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Comment: Re:So much unnecessary trouble (Score 1) 527

by CRCulver (#47548439) Attached to: Satellite Images Show Russians Shelling Ukraine

He controls the state police and the armed forces. There would have to be mutiny in the armed forces and that won't happen because they do not want to be shot by the state police.

People said Ceausescu had an iron grip on power, and look what happened in 1989: he got overthrown by some of his juniors in the state apparatus so they could rule in his place, and the army started taking orders from them instead of Ceausescu. Granted, the new Romanian leaders were able to seize power under the cover of a "popular" uprising, and such social unrest would be harder to foment in Russia, but history is just so full of examples of supposedly untouchable dictators whose downfall comes in the blink of an eye.

Comment: Re:So much unnecessary trouble (Score 5, Insightful) 527

by CRCulver (#47545231) Attached to: Satellite Images Show Russians Shelling Ukraine

With the UK and Scotland, no politician's life depends on the outcome. Whatever happens with the Scottish referendum, the people in office now expect to eventually depart from office and enter some cushy retirement position.

With Russia, Putin cannot afford to back down from a display of military might: it keeps his support among the masses high, and intimidates other post-Soviet states like Kazakhstan, Kyrgyzstan and Tajikistan which he hopes to bring into his Eurasian Union. If Putin were to back down and support a peaceful resolution whose outcome might not satisfy Russian nationalists, he could find himself out of power. It's not a matter of him being done in by the West like a Saddam or Milosevic; that claim of Western conspiracy against him is just played for the cameras. The fact is that he's got enough enemies within Russian elite circles, he's pissed too many people off, that if his hold on power weakens, he'll certainly end up imprisoned or dead.

Comment: Re:The Muslim world cares so much for the Palestin (Score 1) 487

While it is true that Israel is blocking one part of the border, the other side is being blocked by either Qatar or Egypt. All US allies in the region.

Qatar is quite a ways away from the Levant. I think you meant "Jordan".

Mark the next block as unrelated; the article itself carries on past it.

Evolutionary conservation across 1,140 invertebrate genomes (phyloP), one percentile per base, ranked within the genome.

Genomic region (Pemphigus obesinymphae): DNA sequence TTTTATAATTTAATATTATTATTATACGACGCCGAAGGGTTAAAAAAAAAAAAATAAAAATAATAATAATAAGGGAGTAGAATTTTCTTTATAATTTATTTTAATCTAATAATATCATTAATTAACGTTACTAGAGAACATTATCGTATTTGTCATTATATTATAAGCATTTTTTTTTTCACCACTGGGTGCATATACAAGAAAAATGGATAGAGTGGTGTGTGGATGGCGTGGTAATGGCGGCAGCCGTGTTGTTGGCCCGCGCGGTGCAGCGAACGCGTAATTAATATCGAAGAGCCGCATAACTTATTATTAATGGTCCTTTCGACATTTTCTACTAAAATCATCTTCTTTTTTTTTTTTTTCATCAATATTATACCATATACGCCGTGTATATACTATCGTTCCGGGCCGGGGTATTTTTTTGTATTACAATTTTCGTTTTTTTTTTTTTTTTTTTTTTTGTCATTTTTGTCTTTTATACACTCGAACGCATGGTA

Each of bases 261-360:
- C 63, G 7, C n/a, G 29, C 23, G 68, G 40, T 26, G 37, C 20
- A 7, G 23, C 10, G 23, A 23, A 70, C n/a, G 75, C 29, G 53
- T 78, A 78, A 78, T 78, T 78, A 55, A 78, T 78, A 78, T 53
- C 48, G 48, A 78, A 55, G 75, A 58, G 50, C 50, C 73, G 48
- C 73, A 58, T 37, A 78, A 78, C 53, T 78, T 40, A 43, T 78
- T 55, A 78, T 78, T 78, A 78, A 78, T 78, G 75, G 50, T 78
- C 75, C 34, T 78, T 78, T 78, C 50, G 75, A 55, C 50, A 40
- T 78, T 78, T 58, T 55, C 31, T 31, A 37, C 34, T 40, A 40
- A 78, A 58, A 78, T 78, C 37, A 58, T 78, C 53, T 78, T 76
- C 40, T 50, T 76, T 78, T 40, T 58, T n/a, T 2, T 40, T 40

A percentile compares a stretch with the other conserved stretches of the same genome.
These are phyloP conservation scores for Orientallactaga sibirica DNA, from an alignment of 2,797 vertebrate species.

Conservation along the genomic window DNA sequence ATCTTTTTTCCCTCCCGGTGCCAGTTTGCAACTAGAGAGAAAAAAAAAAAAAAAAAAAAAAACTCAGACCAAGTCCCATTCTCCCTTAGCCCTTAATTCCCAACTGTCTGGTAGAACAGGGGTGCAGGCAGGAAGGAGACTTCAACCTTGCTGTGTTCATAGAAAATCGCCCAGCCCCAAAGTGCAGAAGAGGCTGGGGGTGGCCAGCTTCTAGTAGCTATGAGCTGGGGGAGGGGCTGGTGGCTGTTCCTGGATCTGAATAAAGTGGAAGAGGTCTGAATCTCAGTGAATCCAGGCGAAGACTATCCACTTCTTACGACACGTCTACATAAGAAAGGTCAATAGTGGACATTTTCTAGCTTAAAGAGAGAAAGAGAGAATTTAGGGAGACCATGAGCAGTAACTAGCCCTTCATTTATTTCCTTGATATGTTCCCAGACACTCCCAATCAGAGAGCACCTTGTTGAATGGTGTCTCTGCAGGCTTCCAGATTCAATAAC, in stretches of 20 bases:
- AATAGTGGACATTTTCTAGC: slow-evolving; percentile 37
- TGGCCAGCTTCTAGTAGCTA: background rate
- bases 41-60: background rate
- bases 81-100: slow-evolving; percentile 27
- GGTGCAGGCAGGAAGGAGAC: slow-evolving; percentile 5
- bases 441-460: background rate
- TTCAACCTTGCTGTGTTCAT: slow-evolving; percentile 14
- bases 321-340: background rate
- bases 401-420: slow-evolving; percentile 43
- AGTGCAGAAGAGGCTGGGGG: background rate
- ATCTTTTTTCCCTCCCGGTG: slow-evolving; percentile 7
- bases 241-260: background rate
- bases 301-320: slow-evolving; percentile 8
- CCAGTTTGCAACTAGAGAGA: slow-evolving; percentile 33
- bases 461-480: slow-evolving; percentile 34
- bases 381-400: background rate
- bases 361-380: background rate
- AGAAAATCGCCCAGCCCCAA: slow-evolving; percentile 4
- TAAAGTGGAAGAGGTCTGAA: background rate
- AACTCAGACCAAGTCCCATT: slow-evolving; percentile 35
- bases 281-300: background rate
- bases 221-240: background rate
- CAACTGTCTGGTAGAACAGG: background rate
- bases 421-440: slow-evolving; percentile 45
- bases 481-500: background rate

And for what it's worth, Israel controls the border between the West Bank and Jordan.

Comment: Re:forever payments (Score 4, Informative) 25

by CRCulver (#47540129) Attached to: Apple Acquires "Pandora For Books" Booklamp For $15 Million

Considering that most of the e-books sold (at least from the companies that are or might be selling monthly subscriptions for a buffet style approach) contain DRM, you don't really own it even if you make a lump sum payment either.

Stripping DRM from an ebook is a trivial process. For mass-market ebooks like the sort you can get from Amazon, DRM removal is automated in Calibre when you import the book, as long as you've installed the relevant plugin. For scholarly works made available in PDF, cracking the antiquated Adobe Digital Editions DRM is also not especially difficult and, while I've never tried, can probably be automated as well because the inventory of pirate ebook sites grows so large by the day that I doubt it is being done by hand.

You can quibble about legalities, but with the current DRM being so half-ass, you can have a lasting collection of ebooks free of the seller's whim.

Comment: Re:People need to read comment threads (Score 1) 234

by CRCulver (#47504485) Attached to: Verizon Boosts FiOS Uploads To Match Downloads

This statement just reeks of "noob".

I've followed ./ since 2001.

While trolling was greater, there was a larger diversity of troll posts, from "BSD is Dying" to the GNAA, from Last Measure to "Batman Touched My Junk". Now it's basically down to the two trolls I mentioned in my post above (there are also some mentally ill people who repeatedly post, but I prefer to consider them separately). I suppose that changes in Slashcode made it harder to crapflood, but I'd really like to see a return to the ingenuity of trolls of yore.

Comment: People need to read comment threads (Score 2) 234

by CRCulver (#47502217) Attached to: Verizon Boosts FiOS Uploads To Match Downloads

It's a shame that this "Republican poster" gets so many replies when it is clear even to casual followers of Slashdot that he is a troll who posts the same thing ("Republicans hate X", "Republicans took away Y") in various thread on a daily basis.

For me, a real sign of the death of Slashdot is the predictability of the trolls. The Republican troll and the Space Nutter troll (who may be one and the same, though I've never counted), offer only this invariable single-issue shtick instead of making things wacky and unpredictable like classic trolls of yore.

Comment: Re:Time to get rid of Tor (Score 4, Insightful) 122

by CRCulver (#47495861) Attached to: Critroni Crypto Ransomware Seen Using Tor for Command and Control